How I Spent Christmas In Skyrim - Immersing yourself in a fantasy world won't always help you escape from reality
Despite Andy Williams' insistence to the contrary, Christmas is the most miserable time of the year. You have to buy and prepare an enormous dinner; spend roughly a million pounds buying useless presents and waste your time talking to boring bloody family members about how, I dunno, the pork chops at Marks & Spencer are more expensive than they were last December. Sod Christmas; sod its tinselly knockers off.
Owing to what a more restrained reporter than myself would call a "difficult" relationship with my parents, but what I'd call decades of pent-up resentment culminating in actual bloodlust, I opted not to travel back home for Christmas this year and instead spent the holidays slouched on my bed playing Skyrim. The idea was to throw myself brainfirst into a fantasy world so I could escape the stressful, hectic debacle of running around trying to organise Christmas; what actually happened is that I gave myself a drinking habit and nightmares from worrying about how I was ever going to finish a game of such ridiculous proportions.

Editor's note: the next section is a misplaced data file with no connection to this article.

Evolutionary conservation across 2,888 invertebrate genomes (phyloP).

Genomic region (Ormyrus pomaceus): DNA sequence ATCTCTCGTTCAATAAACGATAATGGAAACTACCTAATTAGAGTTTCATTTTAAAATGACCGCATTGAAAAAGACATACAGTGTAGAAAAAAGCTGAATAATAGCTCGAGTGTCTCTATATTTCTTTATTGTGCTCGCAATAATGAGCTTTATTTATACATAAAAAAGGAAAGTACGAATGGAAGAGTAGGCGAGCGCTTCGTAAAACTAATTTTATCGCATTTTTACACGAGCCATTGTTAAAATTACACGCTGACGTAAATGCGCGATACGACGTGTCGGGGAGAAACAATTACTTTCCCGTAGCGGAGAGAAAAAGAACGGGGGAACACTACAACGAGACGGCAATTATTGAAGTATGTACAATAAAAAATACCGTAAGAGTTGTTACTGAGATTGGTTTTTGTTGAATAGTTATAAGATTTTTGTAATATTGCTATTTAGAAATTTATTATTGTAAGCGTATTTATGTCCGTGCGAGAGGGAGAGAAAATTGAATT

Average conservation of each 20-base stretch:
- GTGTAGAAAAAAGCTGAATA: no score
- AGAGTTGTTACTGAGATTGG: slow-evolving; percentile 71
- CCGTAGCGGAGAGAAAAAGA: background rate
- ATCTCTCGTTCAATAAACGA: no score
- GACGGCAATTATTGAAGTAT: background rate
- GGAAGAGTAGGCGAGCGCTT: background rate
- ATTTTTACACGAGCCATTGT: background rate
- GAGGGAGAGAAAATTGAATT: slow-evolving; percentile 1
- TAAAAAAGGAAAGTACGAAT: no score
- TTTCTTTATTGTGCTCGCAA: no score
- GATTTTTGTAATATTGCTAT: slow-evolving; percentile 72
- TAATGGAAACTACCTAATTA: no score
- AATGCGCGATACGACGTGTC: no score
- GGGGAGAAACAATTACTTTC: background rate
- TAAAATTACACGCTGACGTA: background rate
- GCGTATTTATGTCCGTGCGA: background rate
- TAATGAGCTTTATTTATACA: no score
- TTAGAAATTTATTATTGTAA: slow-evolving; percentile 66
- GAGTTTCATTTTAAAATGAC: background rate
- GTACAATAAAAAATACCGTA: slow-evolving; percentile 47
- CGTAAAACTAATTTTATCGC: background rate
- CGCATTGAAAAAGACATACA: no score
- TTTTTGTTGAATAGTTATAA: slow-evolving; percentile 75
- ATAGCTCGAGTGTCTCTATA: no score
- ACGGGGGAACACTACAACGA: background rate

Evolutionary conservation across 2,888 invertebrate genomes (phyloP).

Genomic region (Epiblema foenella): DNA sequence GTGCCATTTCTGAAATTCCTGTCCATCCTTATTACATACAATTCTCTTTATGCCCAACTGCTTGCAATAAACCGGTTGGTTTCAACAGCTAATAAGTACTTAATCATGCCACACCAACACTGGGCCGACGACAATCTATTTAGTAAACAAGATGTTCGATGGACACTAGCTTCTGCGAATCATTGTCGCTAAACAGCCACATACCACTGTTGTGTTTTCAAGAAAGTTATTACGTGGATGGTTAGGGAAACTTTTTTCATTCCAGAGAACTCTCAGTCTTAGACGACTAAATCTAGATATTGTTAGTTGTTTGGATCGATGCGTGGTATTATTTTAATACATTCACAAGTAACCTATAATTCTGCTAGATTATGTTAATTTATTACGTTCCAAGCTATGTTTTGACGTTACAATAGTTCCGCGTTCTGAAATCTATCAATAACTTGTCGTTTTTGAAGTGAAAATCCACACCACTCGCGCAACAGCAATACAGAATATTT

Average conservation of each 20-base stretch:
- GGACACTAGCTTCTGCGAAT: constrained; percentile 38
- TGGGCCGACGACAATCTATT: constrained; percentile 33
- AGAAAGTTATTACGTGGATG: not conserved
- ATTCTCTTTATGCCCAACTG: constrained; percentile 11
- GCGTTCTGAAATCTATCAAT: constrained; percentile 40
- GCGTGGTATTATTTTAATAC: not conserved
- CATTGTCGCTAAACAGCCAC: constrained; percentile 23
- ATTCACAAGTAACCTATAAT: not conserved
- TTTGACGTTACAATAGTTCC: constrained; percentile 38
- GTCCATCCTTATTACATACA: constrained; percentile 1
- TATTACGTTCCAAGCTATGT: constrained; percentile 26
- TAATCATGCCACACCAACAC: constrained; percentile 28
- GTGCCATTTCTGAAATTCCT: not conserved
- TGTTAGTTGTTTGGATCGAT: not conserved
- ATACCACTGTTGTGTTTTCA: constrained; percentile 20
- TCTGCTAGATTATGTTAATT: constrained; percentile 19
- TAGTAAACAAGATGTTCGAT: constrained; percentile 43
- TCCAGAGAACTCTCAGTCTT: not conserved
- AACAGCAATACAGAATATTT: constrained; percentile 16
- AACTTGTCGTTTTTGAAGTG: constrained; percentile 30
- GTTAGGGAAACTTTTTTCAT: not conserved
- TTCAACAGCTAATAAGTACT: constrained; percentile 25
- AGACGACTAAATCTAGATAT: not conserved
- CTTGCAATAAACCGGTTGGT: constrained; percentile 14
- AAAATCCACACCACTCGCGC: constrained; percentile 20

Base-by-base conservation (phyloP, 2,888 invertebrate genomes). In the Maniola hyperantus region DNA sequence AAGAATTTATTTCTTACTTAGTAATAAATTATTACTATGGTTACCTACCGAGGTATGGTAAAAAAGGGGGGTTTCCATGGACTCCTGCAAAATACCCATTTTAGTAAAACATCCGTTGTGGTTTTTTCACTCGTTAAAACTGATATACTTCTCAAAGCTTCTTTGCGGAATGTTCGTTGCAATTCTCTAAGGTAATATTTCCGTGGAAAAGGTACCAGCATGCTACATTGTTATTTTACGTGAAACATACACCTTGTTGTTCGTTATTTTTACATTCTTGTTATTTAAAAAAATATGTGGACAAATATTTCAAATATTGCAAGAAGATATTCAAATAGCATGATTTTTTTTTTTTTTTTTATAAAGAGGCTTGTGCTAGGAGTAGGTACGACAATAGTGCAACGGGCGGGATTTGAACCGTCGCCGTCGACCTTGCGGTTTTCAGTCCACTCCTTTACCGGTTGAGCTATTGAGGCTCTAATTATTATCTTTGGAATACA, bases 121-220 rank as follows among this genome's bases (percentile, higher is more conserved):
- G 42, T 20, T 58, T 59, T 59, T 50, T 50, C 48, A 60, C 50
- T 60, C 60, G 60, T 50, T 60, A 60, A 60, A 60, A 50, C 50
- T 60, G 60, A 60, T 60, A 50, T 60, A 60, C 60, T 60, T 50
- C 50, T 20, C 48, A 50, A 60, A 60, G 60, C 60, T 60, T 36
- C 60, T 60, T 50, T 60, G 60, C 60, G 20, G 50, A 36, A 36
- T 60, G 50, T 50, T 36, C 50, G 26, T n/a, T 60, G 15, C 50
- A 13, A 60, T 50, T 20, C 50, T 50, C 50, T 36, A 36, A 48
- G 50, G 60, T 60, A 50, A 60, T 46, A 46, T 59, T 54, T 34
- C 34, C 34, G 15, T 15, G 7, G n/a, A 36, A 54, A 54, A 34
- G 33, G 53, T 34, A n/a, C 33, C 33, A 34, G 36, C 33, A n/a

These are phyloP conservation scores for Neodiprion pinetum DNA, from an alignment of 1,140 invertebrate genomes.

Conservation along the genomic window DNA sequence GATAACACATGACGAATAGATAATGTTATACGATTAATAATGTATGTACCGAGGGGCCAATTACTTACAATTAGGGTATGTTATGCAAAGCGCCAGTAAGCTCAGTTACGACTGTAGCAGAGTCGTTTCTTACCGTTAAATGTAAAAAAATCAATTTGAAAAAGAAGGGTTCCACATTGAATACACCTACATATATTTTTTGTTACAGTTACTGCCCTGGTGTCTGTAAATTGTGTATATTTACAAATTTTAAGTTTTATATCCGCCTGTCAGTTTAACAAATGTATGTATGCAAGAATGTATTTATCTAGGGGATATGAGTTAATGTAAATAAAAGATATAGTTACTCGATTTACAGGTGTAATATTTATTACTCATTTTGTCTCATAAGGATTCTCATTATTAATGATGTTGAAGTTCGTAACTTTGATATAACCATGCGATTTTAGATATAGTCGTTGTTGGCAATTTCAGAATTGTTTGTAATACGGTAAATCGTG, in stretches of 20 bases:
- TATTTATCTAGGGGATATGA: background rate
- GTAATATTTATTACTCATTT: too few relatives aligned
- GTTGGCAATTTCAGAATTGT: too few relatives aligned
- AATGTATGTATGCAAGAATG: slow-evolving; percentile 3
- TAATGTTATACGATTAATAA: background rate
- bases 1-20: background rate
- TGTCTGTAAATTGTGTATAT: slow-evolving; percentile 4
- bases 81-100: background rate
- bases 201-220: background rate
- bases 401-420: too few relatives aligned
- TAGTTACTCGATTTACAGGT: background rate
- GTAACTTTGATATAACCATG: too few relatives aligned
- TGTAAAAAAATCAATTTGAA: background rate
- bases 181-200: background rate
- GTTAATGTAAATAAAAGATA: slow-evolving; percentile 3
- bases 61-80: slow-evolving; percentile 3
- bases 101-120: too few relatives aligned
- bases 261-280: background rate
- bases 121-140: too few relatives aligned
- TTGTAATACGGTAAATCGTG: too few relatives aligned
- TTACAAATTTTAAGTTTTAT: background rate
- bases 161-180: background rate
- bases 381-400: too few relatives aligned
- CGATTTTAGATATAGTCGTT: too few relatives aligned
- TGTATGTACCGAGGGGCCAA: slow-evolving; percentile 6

Skyrim is immensely big, not just in terms of its physical map, but in the sense that almost every doorway and NPC gives you something to do. Travelling across its Nordic style tundra is a daunting prospect; a simple trip from A to B generally turns into a few hours-long slog as you can't help but get distracted by the dozens of caves and dungeons there are to explore along the way.
Arriving in one of the game's major population zones is even more intimidating; if you find yourself in a central Skyrim district like Whiterun, it'll be 10 or 15 hours before you've experienced all the quests and distractions it has to offer.
That's what I was facing over Christmas: With the January and February release schedules for 2013 already playing in my head, I knew it was now or never for me to play Skyrim. I'd already put it off for more than a year, but I was sure the five days I had set aside in December would be enough to break its back. After all, Fallout 3 and New Vegas had only taken a mere 75 hours before they felt complete. Skyrim would be about the same, right? Wrong.